Tomorrow Creeps is GOLEM! Theatre’s third production, following on from Macbeths and I Know You Of Old. This time they’re playing the Cavern space at the VAULT Festival for a very limited run – you might remember that I previewed the show back in December (and also featured the company in a piece about innovation within Shakespeare productions).
On this outing writer (& company co-founder) David Fairs has his own story to tell, and he has drawn his words from 16 Shakespeare works (including the sonnets) as well as a sprinkling of Kate Bush magic. The Fallen Tyrant languishes in his cell following his wife’s death, grown used to being treated with suspicion & contempt, drifting in & out of madness. The Hollow Hero also finds himself alone, desperate to find his daughter; he reluctantly turns to the former king for help. But as the Spectral Queen’s influence gets stronger, will this turn out to be a catastrophic mistake?
It’s one thing to devise a story and write a play from it, quite another to be able to draw on the complete works of Shakespeare and find exactly what you need in about half of all available source material. Not to mention pulling in Kate Bush, including some lyrics as well as being inspired by her own storytelling ability. Fairs brings everything together to make the theatrical equivalent of a found poem with a twist, taking in a whole range of creative inspirations and translating that into a sinister, mysterious play. With such a range of Shakespeare in use, it is very satisfying when you recognise a particular play or sonnet (I think I managed to spot 11 plays & one sonnet), but it doesn’t affect your overall experience of the piece – it’s neither distracting to notice something, nor does it feel in any way contrived. Everything feels incredibly natural, flowing together with ease and every little bit is there for a reason. I should also note that it doesn’t matter at all if you don’t know any Shakespeare (or indeed, Kate Bush), which is part of the beauty of GOLEM! Theatre’s approach.
Odinn Hilmarsson’s sound design immerses you in the world of Tomorrow Creeps, with an eerie dripping noise forever in the background and enveloping the audience with Kate Bush when the time comes – so much so that you almost feel it reverberate through you. The trains overhead also create an intermittent pulse that adds to the atmosphere.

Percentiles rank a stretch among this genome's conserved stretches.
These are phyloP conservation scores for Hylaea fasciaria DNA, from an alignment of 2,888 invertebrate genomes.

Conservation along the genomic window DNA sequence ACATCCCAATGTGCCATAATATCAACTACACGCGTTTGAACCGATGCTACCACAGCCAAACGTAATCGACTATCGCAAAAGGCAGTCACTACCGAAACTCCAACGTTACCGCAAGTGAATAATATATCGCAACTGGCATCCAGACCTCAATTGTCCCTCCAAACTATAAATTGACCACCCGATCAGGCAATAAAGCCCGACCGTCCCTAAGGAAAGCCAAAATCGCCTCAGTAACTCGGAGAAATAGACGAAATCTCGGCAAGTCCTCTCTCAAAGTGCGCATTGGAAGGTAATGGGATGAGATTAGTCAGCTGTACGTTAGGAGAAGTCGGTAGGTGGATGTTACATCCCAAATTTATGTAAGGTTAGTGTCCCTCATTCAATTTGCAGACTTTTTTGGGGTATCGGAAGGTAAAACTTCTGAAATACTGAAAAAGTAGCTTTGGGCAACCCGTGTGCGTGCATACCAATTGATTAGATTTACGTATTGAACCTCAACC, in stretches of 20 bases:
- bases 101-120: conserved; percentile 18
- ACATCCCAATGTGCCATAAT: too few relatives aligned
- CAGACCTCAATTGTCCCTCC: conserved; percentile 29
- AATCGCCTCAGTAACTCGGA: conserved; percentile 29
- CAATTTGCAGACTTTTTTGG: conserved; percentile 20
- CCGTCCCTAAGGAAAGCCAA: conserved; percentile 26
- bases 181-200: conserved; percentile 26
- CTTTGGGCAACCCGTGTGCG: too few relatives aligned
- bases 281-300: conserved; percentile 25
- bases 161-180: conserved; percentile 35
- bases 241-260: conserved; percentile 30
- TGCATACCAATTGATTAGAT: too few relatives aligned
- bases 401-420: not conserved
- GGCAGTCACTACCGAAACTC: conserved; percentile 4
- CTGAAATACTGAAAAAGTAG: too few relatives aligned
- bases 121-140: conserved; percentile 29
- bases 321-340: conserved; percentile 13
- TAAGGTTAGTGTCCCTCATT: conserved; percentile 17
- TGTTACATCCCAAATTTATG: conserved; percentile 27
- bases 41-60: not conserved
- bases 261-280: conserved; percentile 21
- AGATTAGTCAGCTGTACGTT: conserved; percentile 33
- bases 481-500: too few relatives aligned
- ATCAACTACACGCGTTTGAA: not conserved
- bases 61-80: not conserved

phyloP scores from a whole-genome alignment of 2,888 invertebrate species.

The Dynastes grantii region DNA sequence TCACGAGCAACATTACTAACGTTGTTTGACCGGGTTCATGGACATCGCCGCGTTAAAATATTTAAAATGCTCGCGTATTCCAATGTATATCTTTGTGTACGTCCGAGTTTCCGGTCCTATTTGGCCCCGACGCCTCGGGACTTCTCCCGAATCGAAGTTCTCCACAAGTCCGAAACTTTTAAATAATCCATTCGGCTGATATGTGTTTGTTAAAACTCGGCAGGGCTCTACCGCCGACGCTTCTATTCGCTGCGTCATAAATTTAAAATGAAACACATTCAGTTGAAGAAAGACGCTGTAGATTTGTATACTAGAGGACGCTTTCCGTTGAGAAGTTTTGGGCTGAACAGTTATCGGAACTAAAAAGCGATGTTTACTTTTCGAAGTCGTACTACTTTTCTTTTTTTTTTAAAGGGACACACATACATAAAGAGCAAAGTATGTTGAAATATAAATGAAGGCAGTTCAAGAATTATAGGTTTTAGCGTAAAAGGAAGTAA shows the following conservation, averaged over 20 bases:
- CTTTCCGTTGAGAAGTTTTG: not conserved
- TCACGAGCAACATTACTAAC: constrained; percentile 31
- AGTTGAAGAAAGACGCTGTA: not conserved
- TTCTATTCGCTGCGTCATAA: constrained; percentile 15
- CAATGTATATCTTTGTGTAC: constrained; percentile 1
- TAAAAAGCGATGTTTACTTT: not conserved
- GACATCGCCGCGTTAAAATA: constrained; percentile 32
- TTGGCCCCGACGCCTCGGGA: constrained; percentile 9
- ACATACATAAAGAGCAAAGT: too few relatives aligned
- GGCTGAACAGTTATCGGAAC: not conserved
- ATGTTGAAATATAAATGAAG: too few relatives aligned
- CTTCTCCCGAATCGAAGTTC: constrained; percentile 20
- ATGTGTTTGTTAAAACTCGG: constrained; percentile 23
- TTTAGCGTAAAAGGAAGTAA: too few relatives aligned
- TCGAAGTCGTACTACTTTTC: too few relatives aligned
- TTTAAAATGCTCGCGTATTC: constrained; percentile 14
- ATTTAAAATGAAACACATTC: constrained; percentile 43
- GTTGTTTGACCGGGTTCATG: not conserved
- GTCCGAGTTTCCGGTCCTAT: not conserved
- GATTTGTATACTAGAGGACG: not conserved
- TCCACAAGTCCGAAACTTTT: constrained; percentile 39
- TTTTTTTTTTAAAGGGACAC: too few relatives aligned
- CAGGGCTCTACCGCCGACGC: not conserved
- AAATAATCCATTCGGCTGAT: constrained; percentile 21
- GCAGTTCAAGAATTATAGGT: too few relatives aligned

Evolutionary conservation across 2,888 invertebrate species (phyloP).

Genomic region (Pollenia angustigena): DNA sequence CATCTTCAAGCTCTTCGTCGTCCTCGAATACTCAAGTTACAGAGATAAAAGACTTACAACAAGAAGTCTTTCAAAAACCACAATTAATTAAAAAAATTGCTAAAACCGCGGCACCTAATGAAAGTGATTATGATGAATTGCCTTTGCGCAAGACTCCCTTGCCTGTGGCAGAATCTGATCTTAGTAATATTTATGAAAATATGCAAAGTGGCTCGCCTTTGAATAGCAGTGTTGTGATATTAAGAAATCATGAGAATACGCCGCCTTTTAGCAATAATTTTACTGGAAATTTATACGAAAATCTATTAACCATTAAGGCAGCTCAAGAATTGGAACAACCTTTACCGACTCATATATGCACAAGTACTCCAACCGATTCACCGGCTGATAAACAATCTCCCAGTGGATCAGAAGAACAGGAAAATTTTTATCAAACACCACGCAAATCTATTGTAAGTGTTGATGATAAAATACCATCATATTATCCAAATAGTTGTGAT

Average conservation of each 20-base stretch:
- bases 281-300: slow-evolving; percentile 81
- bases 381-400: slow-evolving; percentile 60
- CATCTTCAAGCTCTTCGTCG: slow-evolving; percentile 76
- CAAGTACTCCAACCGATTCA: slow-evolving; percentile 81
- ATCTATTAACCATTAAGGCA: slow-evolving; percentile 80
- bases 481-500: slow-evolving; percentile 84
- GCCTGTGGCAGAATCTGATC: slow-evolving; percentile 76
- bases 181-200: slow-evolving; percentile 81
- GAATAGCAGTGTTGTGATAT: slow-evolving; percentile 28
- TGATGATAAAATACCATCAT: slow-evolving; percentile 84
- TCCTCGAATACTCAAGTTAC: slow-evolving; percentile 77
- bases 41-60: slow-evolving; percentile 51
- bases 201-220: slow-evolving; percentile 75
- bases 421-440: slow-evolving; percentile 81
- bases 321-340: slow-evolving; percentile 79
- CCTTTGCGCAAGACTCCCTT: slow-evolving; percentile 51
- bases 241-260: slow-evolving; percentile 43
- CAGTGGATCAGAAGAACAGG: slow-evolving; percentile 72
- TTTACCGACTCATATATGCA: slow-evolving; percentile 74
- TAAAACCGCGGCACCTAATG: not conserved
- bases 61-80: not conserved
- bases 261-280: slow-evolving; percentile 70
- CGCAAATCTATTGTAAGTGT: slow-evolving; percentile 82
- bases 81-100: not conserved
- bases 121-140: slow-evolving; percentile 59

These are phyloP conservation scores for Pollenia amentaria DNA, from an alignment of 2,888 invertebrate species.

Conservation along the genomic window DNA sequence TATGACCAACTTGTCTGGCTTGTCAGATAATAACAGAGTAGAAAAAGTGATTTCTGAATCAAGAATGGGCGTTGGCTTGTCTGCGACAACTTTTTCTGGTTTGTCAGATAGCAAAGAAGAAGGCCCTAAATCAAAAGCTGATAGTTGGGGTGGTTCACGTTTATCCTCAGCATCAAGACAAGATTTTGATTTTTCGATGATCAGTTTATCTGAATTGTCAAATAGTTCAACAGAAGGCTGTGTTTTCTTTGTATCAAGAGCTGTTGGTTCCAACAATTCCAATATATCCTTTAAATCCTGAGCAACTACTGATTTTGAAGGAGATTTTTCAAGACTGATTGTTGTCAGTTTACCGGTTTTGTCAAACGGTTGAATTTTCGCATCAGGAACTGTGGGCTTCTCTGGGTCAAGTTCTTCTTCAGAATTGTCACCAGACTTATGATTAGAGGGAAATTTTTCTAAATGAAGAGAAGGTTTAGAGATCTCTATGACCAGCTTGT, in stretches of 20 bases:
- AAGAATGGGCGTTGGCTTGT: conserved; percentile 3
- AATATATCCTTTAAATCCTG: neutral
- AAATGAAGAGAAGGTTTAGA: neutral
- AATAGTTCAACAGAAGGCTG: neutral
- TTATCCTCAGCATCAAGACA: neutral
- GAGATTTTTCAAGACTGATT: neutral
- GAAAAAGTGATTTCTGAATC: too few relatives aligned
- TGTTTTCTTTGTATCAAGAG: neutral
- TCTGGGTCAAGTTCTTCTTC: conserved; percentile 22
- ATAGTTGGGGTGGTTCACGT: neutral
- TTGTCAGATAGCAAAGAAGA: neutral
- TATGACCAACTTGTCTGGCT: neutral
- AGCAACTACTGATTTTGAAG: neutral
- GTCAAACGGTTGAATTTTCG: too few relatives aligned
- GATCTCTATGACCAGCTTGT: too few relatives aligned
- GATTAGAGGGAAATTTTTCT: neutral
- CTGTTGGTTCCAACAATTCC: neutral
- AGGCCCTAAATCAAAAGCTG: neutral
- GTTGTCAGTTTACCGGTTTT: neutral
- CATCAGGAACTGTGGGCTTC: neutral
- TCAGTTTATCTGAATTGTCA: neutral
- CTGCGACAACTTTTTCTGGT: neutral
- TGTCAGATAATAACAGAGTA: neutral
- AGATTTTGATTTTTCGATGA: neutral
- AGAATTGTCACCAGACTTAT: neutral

It is performed in the traverse, using nearly the entire length of the Cavern over the course of the play, though concentrating the action mostly in the middle of the space. Director Anna Marsland has done well to try and keep the actors as visible as possible, though not sacrificing storytelling at the same time. The only little issue is that when two or three of the cast have different lines to speak over one another you do tend to lose all of the speech – depending on where and how they are positioned (and if there’s any music also playing). Though on the whole, everyone is audible and you can often pick out one person’s lines when they’re all talking at once – and, importantly, you still get a sense of what’s going on at the time. Be warned, it’s not necessarily the most comfortable hour you’ll spend in a theatre (crammed three to a damp bench, but ultimately it is worth it.
Conor O’Kane is a visibly tortured Hollow Hero, with desperation in his eyes and an initial repulsion at having to even talk to the former king, let alone be brought so low as to ask for his help. As the Spectral Queen, Zena Carswell stalks her still-living husband and responds to a malevolent influence also in the room. Opposite her is David Fairs, bringing the Fallen Tyrant to twisted life, still able to interact with his wife despite her tragic death. All three have tremendous physicality, and really seem to live the events of the play as they unfold in front of you.
My verdict? A dark and twisted Lynchian play, bringing you Shakespeare & Kate Bush as you’ve never seen them before – all the world really is a stage.
Tomorrow Creeps runs at the VAULT Festival until 28 January 2018. Tickets are available online or from the box office.